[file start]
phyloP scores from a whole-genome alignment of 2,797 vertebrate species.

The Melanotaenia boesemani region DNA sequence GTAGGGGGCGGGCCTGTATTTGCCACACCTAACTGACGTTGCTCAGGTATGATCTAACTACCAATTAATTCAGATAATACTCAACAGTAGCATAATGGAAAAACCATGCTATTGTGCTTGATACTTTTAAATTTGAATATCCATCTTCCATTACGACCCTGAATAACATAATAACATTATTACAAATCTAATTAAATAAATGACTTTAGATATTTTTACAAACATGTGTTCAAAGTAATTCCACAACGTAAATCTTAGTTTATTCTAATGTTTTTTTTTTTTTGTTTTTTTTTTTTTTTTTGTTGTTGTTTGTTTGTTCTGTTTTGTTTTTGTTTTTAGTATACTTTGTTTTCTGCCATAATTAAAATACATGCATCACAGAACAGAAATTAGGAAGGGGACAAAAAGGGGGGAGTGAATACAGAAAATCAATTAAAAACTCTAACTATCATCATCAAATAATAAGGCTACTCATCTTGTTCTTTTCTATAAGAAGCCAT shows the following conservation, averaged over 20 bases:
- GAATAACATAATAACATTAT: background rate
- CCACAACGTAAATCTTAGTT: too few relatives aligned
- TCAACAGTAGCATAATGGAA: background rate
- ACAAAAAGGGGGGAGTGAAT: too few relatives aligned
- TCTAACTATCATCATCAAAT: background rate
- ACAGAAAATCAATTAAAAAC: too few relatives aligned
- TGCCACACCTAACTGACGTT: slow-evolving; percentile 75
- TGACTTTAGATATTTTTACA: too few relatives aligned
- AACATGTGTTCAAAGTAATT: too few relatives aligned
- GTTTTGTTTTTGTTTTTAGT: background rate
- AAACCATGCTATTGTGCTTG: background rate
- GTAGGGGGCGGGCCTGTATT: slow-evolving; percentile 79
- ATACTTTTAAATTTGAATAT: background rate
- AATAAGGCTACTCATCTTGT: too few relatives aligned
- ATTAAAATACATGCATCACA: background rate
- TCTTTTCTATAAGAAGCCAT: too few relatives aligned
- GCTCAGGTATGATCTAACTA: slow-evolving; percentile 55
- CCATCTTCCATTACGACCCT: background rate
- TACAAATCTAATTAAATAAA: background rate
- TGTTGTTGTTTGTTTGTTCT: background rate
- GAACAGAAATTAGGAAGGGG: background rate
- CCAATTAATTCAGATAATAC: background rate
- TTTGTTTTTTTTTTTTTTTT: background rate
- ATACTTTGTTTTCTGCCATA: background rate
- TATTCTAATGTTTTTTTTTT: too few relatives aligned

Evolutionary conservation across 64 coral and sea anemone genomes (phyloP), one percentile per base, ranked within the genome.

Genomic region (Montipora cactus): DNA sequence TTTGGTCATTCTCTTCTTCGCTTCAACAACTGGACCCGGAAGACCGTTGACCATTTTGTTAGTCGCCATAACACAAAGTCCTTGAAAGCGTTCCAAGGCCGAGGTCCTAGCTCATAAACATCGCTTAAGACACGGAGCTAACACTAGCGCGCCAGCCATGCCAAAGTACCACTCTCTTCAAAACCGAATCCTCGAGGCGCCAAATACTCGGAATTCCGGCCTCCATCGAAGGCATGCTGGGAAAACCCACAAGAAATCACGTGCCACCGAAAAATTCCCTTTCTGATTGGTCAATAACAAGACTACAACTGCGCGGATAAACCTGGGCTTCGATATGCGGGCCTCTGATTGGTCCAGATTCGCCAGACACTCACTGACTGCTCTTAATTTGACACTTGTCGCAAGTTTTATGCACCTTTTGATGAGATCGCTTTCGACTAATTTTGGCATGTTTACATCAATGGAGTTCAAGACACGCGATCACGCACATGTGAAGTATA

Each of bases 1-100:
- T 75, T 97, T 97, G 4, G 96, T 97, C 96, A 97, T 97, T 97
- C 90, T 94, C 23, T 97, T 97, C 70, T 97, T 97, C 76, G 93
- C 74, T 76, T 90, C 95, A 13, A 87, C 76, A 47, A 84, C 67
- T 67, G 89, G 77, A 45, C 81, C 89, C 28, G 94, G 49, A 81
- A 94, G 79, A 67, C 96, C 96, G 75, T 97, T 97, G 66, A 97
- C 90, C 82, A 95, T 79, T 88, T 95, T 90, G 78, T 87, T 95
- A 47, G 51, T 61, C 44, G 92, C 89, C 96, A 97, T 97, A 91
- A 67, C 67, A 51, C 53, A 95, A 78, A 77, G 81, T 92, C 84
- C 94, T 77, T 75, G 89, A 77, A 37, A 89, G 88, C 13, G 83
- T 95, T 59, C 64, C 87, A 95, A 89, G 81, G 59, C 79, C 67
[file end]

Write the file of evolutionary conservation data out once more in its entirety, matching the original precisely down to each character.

phyloP scores from a whole-genome alignment of 2,797 vertebrate species.

The Melanotaenia boesemani region DNA sequence GTAGGGGGCGGGCCTGTATTTGCCACACCTAACTGACGTTGCTCAGGTATGATCTAACTACCAATTAATTCAGATAATACTCAACAGTAGCATAATGGAAAAACCATGCTATTGTGCTTGATACTTTTAAATTTGAATATCCATCTTCCATTACGACCCTGAATAACATAATAACATTATTACAAATCTAATTAAATAAATGACTTTAGATATTTTTACAAACATGTGTTCAAAGTAATTCCACAACGTAAATCTTAGTTTATTCTAATGTTTTTTTTTTTTTGTTTTTTTTTTTTTTTTTGTTGTTGTTTGTTTGTTCTGTTTTGTTTTTGTTTTTAGTATACTTTGTTTTCTGCCATAATTAAAATACATGCATCACAGAACAGAAATTAGGAAGGGGACAAAAAGGGGGGAGTGAATACAGAAAATCAATTAAAAACTCTAACTATCATCATCAAATAATAAGGCTACTCATCTTGTTCTTTTCTATAAGAAGCCAT shows the following conservation, averaged over 20 bases:
- GAATAACATAATAACATTAT: background rate
- CCACAACGTAAATCTTAGTT: too few relatives aligned
- TCAACAGTAGCATAATGGAA: background rate
- ACAAAAAGGGGGGAGTGAAT: too few relatives aligned
- TCTAACTATCATCATCAAAT: background rate
- ACAGAAAATCAATTAAAAAC: too few relatives aligned
- TGCCACACCTAACTGACGTT: slow-evolving; percentile 75
- TGACTTTAGATATTTTTACA: too few relatives aligned
- AACATGTGTTCAAAGTAATT: too few relatives aligned
- GTTTTGTTTTTGTTTTTAGT: background rate
- AAACCATGCTATTGTGCTTG: background rate
- GTAGGGGGCGGGCCTGTATT: slow-evolving; percentile 79
- ATACTTTTAAATTTGAATAT: background rate
- AATAAGGCTACTCATCTTGT: too few relatives aligned
- ATTAAAATACATGCATCACA: background rate
- TCTTTTCTATAAGAAGCCAT: too few relatives aligned
- GCTCAGGTATGATCTAACTA: slow-evolving; percentile 55
- CCATCTTCCATTACGACCCT: background rate
- TACAAATCTAATTAAATAAA: background rate
- TGTTGTTGTTTGTTTGTTCT: background rate
- GAACAGAAATTAGGAAGGGG: background rate
- CCAATTAATTCAGATAATAC: background rate
- TTTGTTTTTTTTTTTTTTTT: background rate
- ATACTTTGTTTTCTGCCATA: background rate
- TATTCTAATGTTTTTTTTTT: too few relatives aligned

Evolutionary conservation across 64 coral and sea anemone genomes (phyloP), one percentile per base, ranked within the genome.

Genomic region (Montipora cactus): DNA sequence TTTGGTCATTCTCTTCTTCGCTTCAACAACTGGACCCGGAAGACCGTTGACCATTTTGTTAGTCGCCATAACACAAAGTCCTTGAAAGCGTTCCAAGGCCGAGGTCCTAGCTCATAAACATCGCTTAAGACACGGAGCTAACACTAGCGCGCCAGCCATGCCAAAGTACCACTCTCTTCAAAACCGAATCCTCGAGGCGCCAAATACTCGGAATTCCGGCCTCCATCGAAGGCATGCTGGGAAAACCCACAAGAAATCACGTGCCACCGAAAAATTCCCTTTCTGATTGGTCAATAACAAGACTACAACTGCGCGGATAAACCTGGGCTTCGATATGCGGGCCTCTGATTGGTCCAGATTCGCCAGACACTCACTGACTGCTCTTAATTTGACACTTGTCGCAAGTTTTATGCACCTTTTGATGAGATCGCTTTCGACTAATTTTGGCATGTTTACATCAATGGAGTTCAAGACACGCGATCACGCACATGTGAAGTATA

Each of bases 1-100:
- T 75, T 97, T 97, G 4, G 96, T 97, C 96, A 97, T 97, T 97
- C 90, T 94, C 23, T 97, T 97, C 70, T 97, T 97, C 76, G 93
- C 74, T 76, T 90, C 95, A 13, A 87, C 76, A 47, A 84, C 67
- T 67, G 89, G 77, A 45, C 81, C 89, C 28, G 94, G 49, A 81
- A 94, G 79, A 67, C 96, C 96, G 75, T 97, T 97, G 66, A 97
- C 90, C 82, A 95, T 79, T 88, T 95, T 90, G 78, T 87, T 95
- A 47, G 51, T 61, C 44, G 92, C 89, C 96, A 97, T 97, A 91
- A 67, C 67, A 51, C 53, A 95, A 78, A 77, G 81, T 92, C 84
- C 94, T 77, T 75, G 89, A 77, A 37, A 89, G 88, C 13, G 83
- T 95, T 59, C 64, C 87, A 95, A 89, G 81, G 59, C 79, C 67